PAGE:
You decide it’s about time that you sell your current home.

You raised your family there. You remember the friends, the parties, the conversations, the memories. The truth is that when it comes to selling your home, it’s a financial decision AND an emotional one, too.

However, when it comes to cashing in on your most valuable asset, there are emotional pitfalls that you may want to avoid.

  1. Pricing your home for sale: The Realtor suggests a listing price—and you panic because you don’t think the listing price is high enough. After all, the improvements that you made were expensive and you think you should be able to recover 100 percent of the costs (especially the sweat and tears you put into it yourself). Work with your agent to understand the reason for the suggested listing price, how quickly you want to sell your home, and what would be your bottom line. 
     
  2. Being emotionally attached: This is where the “memories” may cloud your thinking. Your baby took her first steps. You carried your bride over the threshold. The holiday memories. However, here are some of the “emotional attachment” signs to look out for:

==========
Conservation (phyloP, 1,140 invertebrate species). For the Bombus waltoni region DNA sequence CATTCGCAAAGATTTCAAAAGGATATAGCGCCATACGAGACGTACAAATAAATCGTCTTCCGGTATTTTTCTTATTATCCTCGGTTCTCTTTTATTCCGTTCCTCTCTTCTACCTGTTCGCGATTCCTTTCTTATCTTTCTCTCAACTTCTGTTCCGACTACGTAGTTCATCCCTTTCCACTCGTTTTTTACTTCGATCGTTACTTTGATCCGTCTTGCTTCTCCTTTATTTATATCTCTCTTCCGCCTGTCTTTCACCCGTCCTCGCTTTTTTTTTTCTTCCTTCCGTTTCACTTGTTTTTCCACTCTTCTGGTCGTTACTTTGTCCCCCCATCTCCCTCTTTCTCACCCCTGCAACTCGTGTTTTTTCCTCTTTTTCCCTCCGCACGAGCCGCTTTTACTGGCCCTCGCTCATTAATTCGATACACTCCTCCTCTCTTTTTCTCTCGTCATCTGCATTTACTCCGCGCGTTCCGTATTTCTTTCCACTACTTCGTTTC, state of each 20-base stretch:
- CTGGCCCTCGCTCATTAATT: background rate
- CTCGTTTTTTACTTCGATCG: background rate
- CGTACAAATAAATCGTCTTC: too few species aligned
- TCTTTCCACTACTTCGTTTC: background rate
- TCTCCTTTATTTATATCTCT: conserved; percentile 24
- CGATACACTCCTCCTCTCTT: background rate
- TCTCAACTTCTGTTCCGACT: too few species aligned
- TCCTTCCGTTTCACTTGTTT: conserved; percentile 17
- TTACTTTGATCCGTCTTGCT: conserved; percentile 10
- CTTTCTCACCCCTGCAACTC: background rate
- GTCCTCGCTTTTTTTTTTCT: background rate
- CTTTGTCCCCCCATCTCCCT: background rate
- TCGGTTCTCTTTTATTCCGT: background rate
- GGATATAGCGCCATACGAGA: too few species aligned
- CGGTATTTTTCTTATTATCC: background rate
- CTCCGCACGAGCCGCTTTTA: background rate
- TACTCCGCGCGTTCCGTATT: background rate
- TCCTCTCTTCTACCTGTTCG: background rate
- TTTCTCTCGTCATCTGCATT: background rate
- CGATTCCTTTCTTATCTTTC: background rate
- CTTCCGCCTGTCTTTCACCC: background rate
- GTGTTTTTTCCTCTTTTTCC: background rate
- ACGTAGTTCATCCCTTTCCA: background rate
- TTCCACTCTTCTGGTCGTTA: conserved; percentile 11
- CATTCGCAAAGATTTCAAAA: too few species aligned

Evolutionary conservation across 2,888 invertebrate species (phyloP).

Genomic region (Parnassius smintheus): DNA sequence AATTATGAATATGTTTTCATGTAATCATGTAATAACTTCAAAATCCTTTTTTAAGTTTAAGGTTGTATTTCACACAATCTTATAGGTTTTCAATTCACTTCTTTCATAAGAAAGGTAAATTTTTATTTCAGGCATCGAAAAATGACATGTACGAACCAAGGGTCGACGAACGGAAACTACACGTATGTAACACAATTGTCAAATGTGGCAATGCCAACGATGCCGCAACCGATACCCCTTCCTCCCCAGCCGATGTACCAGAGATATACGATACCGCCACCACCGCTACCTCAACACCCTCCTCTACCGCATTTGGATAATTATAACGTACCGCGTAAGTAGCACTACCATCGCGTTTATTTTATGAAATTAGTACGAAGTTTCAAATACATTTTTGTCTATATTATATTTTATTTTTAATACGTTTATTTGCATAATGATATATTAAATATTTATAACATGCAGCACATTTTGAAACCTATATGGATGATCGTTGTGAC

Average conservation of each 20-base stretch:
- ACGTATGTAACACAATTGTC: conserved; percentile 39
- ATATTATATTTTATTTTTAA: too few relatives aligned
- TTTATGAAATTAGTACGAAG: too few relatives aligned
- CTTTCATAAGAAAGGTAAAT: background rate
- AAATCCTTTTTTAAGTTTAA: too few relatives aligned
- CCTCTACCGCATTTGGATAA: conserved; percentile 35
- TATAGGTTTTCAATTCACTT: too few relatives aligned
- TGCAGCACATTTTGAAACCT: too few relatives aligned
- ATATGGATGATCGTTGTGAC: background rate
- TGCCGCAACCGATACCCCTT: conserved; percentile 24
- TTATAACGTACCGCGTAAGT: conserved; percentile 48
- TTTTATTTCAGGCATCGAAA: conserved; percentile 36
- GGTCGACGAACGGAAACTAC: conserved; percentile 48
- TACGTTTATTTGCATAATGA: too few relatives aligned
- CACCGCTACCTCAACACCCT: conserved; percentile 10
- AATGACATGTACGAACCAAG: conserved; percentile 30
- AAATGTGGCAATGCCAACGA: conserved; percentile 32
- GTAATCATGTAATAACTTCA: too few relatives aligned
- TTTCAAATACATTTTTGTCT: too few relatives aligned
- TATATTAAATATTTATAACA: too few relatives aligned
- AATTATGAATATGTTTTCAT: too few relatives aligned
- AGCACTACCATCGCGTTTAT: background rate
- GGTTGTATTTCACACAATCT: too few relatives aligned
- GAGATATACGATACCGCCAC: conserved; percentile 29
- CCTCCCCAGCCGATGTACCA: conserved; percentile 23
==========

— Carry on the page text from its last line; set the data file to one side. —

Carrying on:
• a. You want to list the home for more money than the market data suggests
      b. You ignore your Realtor’s advice to update the décor or make minor improvements
      c. You become irrational during negotiations or terms of the contract
      d. You refuse to respond to requests in a timely manner
      e. You refuse to show your home in a timely manner
  3. Negotiating with your heart and not your head: This is the tricky part — especially if you receive multiple offers on your home. Some agents will write an offer and ask the buyer of the home to write an accompanying letter as to why you should sell them the home. Or, you may get an offer that is higher than the listing price — you are thrilled, but when you read the fine print, the buyers wants you to pay their closing costs— which nets you less money in the long run. Or, you accept the offer, and go out and buy a new car in “advance” of closing the deal.

While I totally understand the emotional attachment that you may have to your home, think about it this way—when you buy your next home, you’ll be making new memories, too!

Oh, and one last thing — before you accept ANY offer on your home, be sure to call me to be pre-approved beforehand because it could be a disaster if you sell your home — and are not able to be approved to buy another one.

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